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 In applying the collateral order doctrine, courts have stressed that it must 'never be allowed to swallow the general rule that a party is entitled to a single appeal, to be deferred until final judgment has been entered.' Digital Equipment Corp. v. Desktop Direct, Inc.,511 U.S. 863, 868, 114 S.Ct. 1992, 128 L.Ed.2d 842 (1994) (citation omitted); see also Will v. Hallock,546 U.S. 345, 350, 126 S.Ct. 952, 163 L.Ed.2d 836 (2006) ('emphasizing [the doctrine's] modest scope'). This admonition reflects a healthy respect for the virtues of the final-judgment rule. Permitting piecemeal, prejudgment appeals, we have recognized, undermines 'efficient judicial administration' and encroaches upon the prerogatives of district court judges, who play a 'special role' in managing ongoing litigation. Firestone Tire & Rubber Co. v. Risjord,449 U.S. 368, 374, 101 S.Ct. 669, 66 L.Ed.2d 571 (1981); see also Richardson-Merrell Inc. v. Koller,472 U.S. 424, 436, 105 S.Ct. 2757, 86 L.Ed.2d 340 (1985) ('[T]he district judge can better exercise [his or her] responsibility [to police the prejudgment tactics of litigants] if the appellate courts do not repeatedly intervene to second-guess prejudgment rulings').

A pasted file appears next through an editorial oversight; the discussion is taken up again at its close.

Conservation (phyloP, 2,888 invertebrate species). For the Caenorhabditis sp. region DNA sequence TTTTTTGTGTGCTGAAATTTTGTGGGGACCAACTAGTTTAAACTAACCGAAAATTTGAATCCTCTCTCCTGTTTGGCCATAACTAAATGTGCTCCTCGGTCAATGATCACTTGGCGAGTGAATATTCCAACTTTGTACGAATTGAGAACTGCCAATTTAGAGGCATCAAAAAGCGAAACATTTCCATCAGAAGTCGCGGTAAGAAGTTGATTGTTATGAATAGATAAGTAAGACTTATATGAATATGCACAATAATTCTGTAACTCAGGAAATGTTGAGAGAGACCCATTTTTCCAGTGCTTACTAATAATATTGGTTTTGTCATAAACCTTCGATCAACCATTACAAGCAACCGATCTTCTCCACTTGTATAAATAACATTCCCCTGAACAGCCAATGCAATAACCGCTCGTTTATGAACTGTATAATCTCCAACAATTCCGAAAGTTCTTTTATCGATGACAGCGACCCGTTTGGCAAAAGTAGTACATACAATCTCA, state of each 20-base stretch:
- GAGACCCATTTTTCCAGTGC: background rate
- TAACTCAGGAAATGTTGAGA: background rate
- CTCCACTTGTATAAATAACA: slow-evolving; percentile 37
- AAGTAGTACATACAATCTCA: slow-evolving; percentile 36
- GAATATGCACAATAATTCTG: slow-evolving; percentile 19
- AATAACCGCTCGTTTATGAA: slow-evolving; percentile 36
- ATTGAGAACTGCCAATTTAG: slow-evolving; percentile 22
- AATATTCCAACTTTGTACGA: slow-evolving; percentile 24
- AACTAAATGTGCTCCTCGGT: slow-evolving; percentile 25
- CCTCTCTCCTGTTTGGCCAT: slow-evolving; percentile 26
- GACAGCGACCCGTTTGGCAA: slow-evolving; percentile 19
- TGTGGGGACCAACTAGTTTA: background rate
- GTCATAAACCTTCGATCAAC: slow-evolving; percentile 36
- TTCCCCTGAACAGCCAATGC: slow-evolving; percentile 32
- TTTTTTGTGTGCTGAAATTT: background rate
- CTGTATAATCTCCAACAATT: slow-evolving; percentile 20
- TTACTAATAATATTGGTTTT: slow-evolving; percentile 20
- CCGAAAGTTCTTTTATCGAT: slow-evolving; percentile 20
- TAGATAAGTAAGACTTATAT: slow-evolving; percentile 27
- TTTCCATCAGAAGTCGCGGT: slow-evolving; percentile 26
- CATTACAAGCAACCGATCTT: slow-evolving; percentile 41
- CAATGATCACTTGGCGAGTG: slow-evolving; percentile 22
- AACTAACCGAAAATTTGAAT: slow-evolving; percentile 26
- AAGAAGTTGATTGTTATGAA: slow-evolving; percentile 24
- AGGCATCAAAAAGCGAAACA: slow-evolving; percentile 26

The justification for immediate appeal must therefore be sufficiently strong to overcome the usual ...

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